It was nice to see Ashleigh get a real story this week. She has mainly been supporting Casey in her Cappie vs. law school struggles, so it’s easy to forget that she is also a senior getting ready to face the real world, but in this episode we saw that she too has ambition, even if she wasn’t too confident in it previously. She figured she’d graduate and get a job she doesn’t like because, hey, that’s life, but when she saw the chance to try for something she really wanted — being a ‘trend forecaster’ (“It’s like being cool and psychic”) — she went for it. While I don’t quite buy that she’d get hired on the spot in Myrtle Beach just because of that speech, her story did nicely contrast with Casey’s. Casey has always been the one with clearer aspirations and Ashleigh is “the fun one,” but when they talked about moving on after graduation, it was Ashleigh who said she’s ready for it. Casey, like Cappie, is so secure and comfortable in her role at ΖΒΖ that she’s scared to leave, but Ashleigh, thanks in large part to her best friend, has grown and matured and knows it’s time to venture outside of college and her sorority.

Evan and Rebecca also saw their relationship loose ends get tied up. Rebecca swallowed her pride and told Evan she was sorry and still cared about him, and when Calvin pointed out that he was going to lose her because he was also too proud, Evan realized that he had to stop blaming his parents and his money situation and just take the blame himself. I don’t know if it was the right move or not for them to get back together, but it did nicely move them both to a place where they could see that their immature deflections and façades were getting in the way of their happiness.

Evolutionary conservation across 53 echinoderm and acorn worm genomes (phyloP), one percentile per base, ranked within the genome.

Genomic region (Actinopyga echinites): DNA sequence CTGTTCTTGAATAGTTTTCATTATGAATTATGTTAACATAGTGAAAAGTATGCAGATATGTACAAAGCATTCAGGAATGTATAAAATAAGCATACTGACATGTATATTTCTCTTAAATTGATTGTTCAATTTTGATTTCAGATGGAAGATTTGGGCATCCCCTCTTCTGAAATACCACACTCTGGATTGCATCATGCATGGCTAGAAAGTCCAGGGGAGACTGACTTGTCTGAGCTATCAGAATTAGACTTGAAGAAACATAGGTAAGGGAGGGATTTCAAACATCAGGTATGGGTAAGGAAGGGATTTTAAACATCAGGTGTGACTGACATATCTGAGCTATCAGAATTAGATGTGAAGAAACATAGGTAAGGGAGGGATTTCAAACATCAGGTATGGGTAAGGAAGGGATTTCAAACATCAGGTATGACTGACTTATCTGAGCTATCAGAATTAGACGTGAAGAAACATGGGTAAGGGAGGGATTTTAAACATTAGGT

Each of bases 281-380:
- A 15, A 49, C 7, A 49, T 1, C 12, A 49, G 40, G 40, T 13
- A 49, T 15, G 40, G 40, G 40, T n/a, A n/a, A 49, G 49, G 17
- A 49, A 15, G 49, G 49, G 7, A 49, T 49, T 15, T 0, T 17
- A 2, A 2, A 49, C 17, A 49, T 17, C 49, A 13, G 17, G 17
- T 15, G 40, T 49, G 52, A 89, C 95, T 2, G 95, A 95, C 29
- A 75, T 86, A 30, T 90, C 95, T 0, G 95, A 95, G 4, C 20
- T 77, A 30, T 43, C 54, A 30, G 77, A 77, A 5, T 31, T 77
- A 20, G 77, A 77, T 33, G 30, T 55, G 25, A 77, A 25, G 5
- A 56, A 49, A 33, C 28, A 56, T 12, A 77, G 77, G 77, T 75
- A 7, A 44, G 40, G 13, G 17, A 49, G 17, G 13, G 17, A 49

The episode was centered around Spring Break, arguably one of the most (at least stereotypically) fun times in college, yet all of this drama took place at the same time, and that balancing act is what makes Greek so good. Not only can it get us to care about whether the ΩΧ house loses their charter — an issue that probably has very low real-life stakes for most of the audience — but it can also turn Cappie from the person calling Evan “Evan Pompeo… of Grey’s Anatomy fame” to the one telling Casey, “screw it, it’s over,” or Dale from the quirky Christian roommate to the student who just wants to have a real college experience. It shows us real three-dimensional characters and gives us reasons to care about them and what they’re going through, even if the issues themselves seem unbelievable or of little importance, and I don’t know if there’s another show that quite occupies that space.

The season finale obviously did a lot of setting up for the final ten episodes, and I’m eager to see where those will lead. As long as Greek stays true to itself, though, and gives the characters believable motivations to resolve their problems, I’ll be happy.

Bits & Pieces:

  • “I just find her really grating…” — Dale about Dana
  • Casey pointed this out herself, but how did she get into GW and not CRU law school?
  • “A lot of gratuitous flesh. It’s like the CBS Evening News with Katie Couric.” — Dale, commenting on the people at Myrtle Beach
  • “Their only comfort is that I’m below the Mason-Dixon line.” — Dale after talking with his parents on the phone
  • 4-phase revenge plan worked perfectly and was quite smart. If his grant project falls through, maybe he has something going with plotting paybacks. It also seems to keep him from being too annoying.
  • “Just say sex! Good Lord, I’m from the South, not France.” — Dale to Rusty and Dana, after they keep using ‘saving money’ as a euphemism
  • Even though I thought the overall idea of the break-up was handled well, I agree with Gawker that there were an awful lot of clichés